# Partial Fraction decomposition (degrees)

Let us say that I want to decompose the fraction

$$\frac{x-3}{x^2 +6x+5}$$ into partial fractions.

I know that we have to factor the denominator and write it as $$\frac{A}{x+1} + \frac{B}{x+5}.$$ Then we get

$$x - 3 = A(x+5) + B(x+1).$$

Select convenient values for $x$ and solve for $A$ and $B$.

My question, why if the denominator is linear, the numerator has to be 1 degree less than the denominator? Not just in this specific example, but in all questions - THE top has to be one degree less than the bottom. Why?

• For some basic information about writing math at this site see e.g. here, here, here and here. – GNUSupporter 8964民主女神 地下教會 Mar 19 '17 at 0:15
• when the polynomial in the numerator have less degree than the polynomial in the denominator you can find constants for $A$ and $B$, otherwise $A$ and/or $B$ will be polynomials. – Masacroso Mar 19 '17 at 0:26

The general theorem asserts that, given a rational fraction $\dfrac{N(x)}{D(x}$ in $K(x)$ ($K$ a field), with $\deg N(x)<\deg D(x)$, and a factorisation of $D(x)$ into a product of irreducible factors: $$D(x)=p_1(x)^{r_1}\dotsm p_n(x)^{r_n},$$ there is a decomposition $$\frac{N(x)}{D(x}=\frac{a_{1,1}(x)}{p_1(x)}+\dots+\frac{a_{1,r_1}(x)}{p_1(x)^{r_1}}+\dots+\frac{a_{n,1}(x)}{p_n(x)}+\dots+\frac{a_{n,r_n}(x)}{p_n(x)^{r_n}},$$ where $\,\deg a_k(x)<\deg p_k(x)$ for all $k=1,\dots n$.

Consider the fraction $\frac{p}{q}$ where $p$ and $q$ are polynomials, and the degree of $p$ is greater than or equal to the degree of $q$. Then we can use long division, to find a remainder of the form $\frac{r}{q}$ where the degree of $r$ is less than the degree of $q$.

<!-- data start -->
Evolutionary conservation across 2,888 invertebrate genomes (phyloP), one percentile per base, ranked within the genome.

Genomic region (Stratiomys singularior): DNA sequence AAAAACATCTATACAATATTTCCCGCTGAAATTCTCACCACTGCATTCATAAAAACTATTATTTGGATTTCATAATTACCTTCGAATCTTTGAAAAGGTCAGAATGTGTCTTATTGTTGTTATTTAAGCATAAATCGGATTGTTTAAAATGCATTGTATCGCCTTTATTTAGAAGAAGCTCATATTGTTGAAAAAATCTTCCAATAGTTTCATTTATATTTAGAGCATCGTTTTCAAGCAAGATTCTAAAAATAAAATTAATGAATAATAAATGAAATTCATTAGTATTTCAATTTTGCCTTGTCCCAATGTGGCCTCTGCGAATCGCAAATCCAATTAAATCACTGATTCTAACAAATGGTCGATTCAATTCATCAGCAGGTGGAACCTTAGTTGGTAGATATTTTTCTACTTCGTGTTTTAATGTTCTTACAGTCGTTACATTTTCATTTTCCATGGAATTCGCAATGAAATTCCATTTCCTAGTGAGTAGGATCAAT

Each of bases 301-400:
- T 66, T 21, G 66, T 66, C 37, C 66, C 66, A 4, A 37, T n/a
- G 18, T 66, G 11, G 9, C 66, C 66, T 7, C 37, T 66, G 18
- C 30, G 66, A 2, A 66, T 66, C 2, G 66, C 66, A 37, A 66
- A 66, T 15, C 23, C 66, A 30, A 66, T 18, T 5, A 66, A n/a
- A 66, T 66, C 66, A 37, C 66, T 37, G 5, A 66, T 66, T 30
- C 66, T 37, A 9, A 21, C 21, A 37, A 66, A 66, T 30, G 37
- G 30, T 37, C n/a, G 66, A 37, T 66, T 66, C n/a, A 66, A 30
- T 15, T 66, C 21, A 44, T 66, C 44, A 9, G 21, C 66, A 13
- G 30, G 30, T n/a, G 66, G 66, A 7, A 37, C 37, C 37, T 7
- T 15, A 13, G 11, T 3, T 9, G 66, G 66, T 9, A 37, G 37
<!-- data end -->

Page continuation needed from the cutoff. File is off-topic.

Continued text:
Also with regards to why the numerator should be at least one degree less than the denominator, consider what would happen in your method if the numerator was the same degree or higher than the degree of the denominator.

If $f(x)=\frac{P(x)}{Q(x)}$ is a rational function and $\deg(P(x))\ge\deg(Q(x))$ we call $f$ an Improper rational function, it is said to be "top-heavy".

Conversely, if $\deg(P(x))\lt\deg(Q(x))$ then $f$ is a Proper rational function.

When $\deg(P(x))\ge\deg(Q(x))$, we use polynomial long division to turn a top-heavy rational function $f(x)=\frac{P(x)}{Q(x)}$ into a proper rational function:

$$f(x)=S(x) + \frac {R(x)}{Q(x)}$$

where $S(x)$ and $R(x)$ are polynomials and $\deg(R(x))\lt\deg(Q(x))$.

Select convenient values for $x$ and solve for $A$ and $B$.

Finding $A$ and $B$ (and often $C$, $D$, $E$ and so on) is extremely important when you get to integral calculus if you need to evaluate integrals involving rational functions such as this one using the function from your example:

$$\int \frac{x-3}{x^2 +6x+5} \, dx$$ .